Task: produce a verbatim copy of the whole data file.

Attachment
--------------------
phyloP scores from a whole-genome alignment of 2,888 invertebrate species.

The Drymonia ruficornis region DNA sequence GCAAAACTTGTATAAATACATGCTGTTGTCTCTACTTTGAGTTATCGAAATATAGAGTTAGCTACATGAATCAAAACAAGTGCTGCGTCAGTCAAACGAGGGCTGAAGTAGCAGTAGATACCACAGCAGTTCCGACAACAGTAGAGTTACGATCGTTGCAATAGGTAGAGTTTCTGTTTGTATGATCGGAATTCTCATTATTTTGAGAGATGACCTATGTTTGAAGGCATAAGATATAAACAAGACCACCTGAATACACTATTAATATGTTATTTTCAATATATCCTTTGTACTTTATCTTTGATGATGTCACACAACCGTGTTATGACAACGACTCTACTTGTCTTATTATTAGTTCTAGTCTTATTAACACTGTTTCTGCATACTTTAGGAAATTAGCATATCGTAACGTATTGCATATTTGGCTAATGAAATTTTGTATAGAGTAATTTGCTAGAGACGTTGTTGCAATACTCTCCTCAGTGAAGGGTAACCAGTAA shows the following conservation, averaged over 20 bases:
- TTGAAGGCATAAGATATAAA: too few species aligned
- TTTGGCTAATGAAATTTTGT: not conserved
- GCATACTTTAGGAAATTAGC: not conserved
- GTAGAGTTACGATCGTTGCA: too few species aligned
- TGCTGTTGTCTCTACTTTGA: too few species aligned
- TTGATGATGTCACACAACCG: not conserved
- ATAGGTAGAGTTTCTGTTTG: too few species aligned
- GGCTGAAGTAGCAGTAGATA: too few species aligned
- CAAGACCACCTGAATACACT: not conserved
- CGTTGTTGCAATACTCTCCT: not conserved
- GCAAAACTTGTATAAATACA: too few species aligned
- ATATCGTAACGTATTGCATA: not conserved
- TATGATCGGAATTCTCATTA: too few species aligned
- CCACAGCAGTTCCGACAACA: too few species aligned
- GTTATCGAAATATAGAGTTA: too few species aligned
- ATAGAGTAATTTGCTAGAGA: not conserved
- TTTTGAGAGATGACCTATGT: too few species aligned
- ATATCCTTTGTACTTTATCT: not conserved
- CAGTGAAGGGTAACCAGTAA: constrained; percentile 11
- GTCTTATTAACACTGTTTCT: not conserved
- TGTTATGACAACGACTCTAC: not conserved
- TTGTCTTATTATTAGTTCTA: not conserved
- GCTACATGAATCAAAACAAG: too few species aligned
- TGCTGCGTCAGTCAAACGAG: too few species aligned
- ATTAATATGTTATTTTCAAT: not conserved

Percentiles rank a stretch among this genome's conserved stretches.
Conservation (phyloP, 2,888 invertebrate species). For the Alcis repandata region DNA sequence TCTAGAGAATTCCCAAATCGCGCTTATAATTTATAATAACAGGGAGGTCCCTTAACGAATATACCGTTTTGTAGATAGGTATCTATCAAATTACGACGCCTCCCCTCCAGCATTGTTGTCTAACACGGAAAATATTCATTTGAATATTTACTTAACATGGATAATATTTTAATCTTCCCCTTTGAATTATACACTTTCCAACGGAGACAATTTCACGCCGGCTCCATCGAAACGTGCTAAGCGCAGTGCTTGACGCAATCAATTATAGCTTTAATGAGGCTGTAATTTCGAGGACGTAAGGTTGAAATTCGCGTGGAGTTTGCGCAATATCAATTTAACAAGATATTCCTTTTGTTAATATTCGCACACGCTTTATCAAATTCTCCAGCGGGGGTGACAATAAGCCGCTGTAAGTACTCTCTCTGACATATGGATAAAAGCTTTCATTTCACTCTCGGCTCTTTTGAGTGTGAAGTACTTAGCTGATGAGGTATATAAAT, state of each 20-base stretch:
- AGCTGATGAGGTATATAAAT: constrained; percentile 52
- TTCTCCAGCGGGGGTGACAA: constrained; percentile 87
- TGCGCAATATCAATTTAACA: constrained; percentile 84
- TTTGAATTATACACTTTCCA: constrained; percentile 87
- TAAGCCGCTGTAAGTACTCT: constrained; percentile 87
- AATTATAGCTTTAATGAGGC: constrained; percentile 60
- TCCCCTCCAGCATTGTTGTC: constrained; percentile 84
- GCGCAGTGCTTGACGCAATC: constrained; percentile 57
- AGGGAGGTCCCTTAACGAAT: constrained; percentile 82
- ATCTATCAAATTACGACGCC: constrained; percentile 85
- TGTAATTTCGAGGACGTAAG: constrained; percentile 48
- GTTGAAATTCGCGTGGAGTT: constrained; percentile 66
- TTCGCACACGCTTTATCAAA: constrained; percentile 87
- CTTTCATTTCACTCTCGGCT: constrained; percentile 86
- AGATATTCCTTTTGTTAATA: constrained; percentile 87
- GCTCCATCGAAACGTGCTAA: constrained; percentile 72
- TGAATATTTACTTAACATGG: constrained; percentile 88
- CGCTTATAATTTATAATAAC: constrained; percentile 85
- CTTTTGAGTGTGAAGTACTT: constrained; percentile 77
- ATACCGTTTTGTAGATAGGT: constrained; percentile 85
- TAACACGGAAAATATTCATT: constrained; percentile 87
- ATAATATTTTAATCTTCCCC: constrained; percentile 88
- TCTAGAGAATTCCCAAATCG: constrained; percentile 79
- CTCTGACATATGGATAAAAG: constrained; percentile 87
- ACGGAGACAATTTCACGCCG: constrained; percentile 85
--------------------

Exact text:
phyloP scores from a whole-genome alignment of 2,888 invertebrate species.

The Drymonia ruficornis region DNA sequence GCAAAACTTGTATAAATACATGCTGTTGTCTCTACTTTGAGTTATCGAAATATAGAGTTAGCTACATGAATCAAAACAAGTGCTGCGTCAGTCAAACGAGGGCTGAAGTAGCAGTAGATACCACAGCAGTTCCGACAACAGTAGAGTTACGATCGTTGCAATAGGTAGAGTTTCTGTTTGTATGATCGGAATTCTCATTATTTTGAGAGATGACCTATGTTTGAAGGCATAAGATATAAACAAGACCACCTGAATACACTATTAATATGTTATTTTCAATATATCCTTTGTACTTTATCTTTGATGATGTCACACAACCGTGTTATGACAACGACTCTACTTGTCTTATTATTAGTTCTAGTCTTATTAACACTGTTTCTGCATACTTTAGGAAATTAGCATATCGTAACGTATTGCATATTTGGCTAATGAAATTTTGTATAGAGTAATTTGCTAGAGACGTTGTTGCAATACTCTCCTCAGTGAAGGGTAACCAGTAA shows the following conservation, averaged over 20 bases:
- TTGAAGGCATAAGATATAAA: too few species aligned
- TTTGGCTAATGAAATTTTGT: not conserved
- GCATACTTTAGGAAATTAGC: not conserved
- GTAGAGTTACGATCGTTGCA: too few species aligned
- TGCTGTTGTCTCTACTTTGA: too few species aligned
- TTGATGATGTCACACAACCG: not conserved
- ATAGGTAGAGTTTCTGTTTG: too few species aligned
- GGCTGAAGTAGCAGTAGATA: too few species aligned
- CAAGACCACCTGAATACACT: not conserved
- CGTTGTTGCAATACTCTCCT: not conserved
- GCAAAACTTGTATAAATACA: too few species aligned
- ATATCGTAACGTATTGCATA: not conserved
- TATGATCGGAATTCTCATTA: too few species aligned
- CCACAGCAGTTCCGACAACA: too few species aligned
- GTTATCGAAATATAGAGTTA: too few species aligned
- ATAGAGTAATTTGCTAGAGA: not conserved
- TTTTGAGAGATGACCTATGT: too few species aligned
- ATATCCTTTGTACTTTATCT: not conserved
- CAGTGAAGGGTAACCAGTAA: constrained; percentile 11
- GTCTTATTAACACTGTTTCT: not conserved
- TGTTATGACAACGACTCTAC: not conserved
- TTGTCTTATTATTAGTTCTA: not conserved
- GCTACATGAATCAAAACAAG: too few species aligned
- TGCTGCGTCAGTCAAACGAG: too few species aligned
- ATTAATATGTTATTTTCAAT: not conserved

Percentiles rank a stretch among this genome's conserved stretches.
Conservation (phyloP, 2,888 invertebrate species). For the Alcis repandata region DNA sequence TCTAGAGAATTCCCAAATCGCGCTTATAATTTATAATAACAGGGAGGTCCCTTAACGAATATACCGTTTTGTAGATAGGTATCTATCAAATTACGACGCCTCCCCTCCAGCATTGTTGTCTAACACGGAAAATATTCATTTGAATATTTACTTAACATGGATAATATTTTAATCTTCCCCTTTGAATTATACACTTTCCAACGGAGACAATTTCACGCCGGCTCCATCGAAACGTGCTAAGCGCAGTGCTTGACGCAATCAATTATAGCTTTAATGAGGCTGTAATTTCGAGGACGTAAGGTTGAAATTCGCGTGGAGTTTGCGCAATATCAATTTAACAAGATATTCCTTTTGTTAATATTCGCACACGCTTTATCAAATTCTCCAGCGGGGGTGACAATAAGCCGCTGTAAGTACTCTCTCTGACATATGGATAAAAGCTTTCATTTCACTCTCGGCTCTTTTGAGTGTGAAGTACTTAGCTGATGAGGTATATAAAT, state of each 20-base stretch:
- AGCTGATGAGGTATATAAAT: constrained; percentile 52
- TTCTCCAGCGGGGGTGACAA: constrained; percentile 87
- TGCGCAATATCAATTTAACA: constrained; percentile 84
- TTTGAATTATACACTTTCCA: constrained; percentile 87
- TAAGCCGCTGTAAGTACTCT: constrained; percentile 87
- AATTATAGCTTTAATGAGGC: constrained; percentile 60
- TCCCCTCCAGCATTGTTGTC: constrained; percentile 84
- GCGCAGTGCTTGACGCAATC: constrained; percentile 57
- AGGGAGGTCCCTTAACGAAT: constrained; percentile 82
- ATCTATCAAATTACGACGCC: constrained; percentile 85
- TGTAATTTCGAGGACGTAAG: constrained; percentile 48
- GTTGAAATTCGCGTGGAGTT: constrained; percentile 66
- TTCGCACACGCTTTATCAAA: constrained; percentile 87
- CTTTCATTTCACTCTCGGCT: constrained; percentile 86
- AGATATTCCTTTTGTTAATA: constrained; percentile 87
- GCTCCATCGAAACGTGCTAA: constrained; percentile 72
- TGAATATTTACTTAACATGG: constrained; percentile 88
- CGCTTATAATTTATAATAAC: constrained; percentile 85
- CTTTTGAGTGTGAAGTACTT: constrained; percentile 77
- ATACCGTTTTGTAGATAGGT: constrained; percentile 85
- TAACACGGAAAATATTCATT: constrained; percentile 87
- ATAATATTTTAATCTTCCCC: constrained; percentile 88
- TCTAGAGAATTCCCAAATCG: constrained; percentile 79
- CTCTGACATATGGATAAAAG: constrained; percentile 87
- ACGGAGACAATTTCACGCCG: constrained; percentile 85